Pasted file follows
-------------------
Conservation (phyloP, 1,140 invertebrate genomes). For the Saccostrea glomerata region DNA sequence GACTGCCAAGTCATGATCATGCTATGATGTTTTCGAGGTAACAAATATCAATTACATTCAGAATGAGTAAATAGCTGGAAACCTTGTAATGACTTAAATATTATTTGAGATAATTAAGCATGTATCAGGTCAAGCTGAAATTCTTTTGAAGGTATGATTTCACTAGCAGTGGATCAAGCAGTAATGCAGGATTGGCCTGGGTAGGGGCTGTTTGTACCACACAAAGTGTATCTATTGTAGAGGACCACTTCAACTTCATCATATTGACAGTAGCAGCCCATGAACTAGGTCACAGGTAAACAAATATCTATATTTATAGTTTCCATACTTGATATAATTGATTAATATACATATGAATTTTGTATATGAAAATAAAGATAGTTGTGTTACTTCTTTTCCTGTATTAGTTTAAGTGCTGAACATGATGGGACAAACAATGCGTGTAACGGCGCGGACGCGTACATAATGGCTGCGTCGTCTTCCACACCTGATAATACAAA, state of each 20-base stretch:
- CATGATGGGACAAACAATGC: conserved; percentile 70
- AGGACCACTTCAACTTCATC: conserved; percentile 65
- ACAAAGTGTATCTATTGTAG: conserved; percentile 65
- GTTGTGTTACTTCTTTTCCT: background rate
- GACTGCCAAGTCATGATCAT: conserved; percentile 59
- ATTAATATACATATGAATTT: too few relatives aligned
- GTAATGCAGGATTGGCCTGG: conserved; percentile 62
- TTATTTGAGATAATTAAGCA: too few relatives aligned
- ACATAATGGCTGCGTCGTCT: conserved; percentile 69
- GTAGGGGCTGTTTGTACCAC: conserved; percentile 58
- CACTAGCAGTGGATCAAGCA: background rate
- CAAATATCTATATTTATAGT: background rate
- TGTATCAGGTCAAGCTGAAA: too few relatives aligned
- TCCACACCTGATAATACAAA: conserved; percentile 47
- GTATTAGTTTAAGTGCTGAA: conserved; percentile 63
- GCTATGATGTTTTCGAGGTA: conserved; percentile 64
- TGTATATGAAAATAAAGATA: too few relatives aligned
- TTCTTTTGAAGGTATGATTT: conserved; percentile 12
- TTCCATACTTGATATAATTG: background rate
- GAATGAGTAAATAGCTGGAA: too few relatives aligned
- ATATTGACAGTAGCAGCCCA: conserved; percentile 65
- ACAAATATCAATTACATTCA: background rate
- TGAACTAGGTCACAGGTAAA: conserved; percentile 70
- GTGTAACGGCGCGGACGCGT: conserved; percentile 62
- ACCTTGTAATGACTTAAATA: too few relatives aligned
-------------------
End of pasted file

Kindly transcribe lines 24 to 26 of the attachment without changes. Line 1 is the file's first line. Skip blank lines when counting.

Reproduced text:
- TGAACTAGGTCACAGGTAAA: conserved; percentile 70
- GTGTAACGGCGCGGACGCGT: conserved; percentile 62
- ACCTTGTAATGACTTAAATA: too few relatives aligned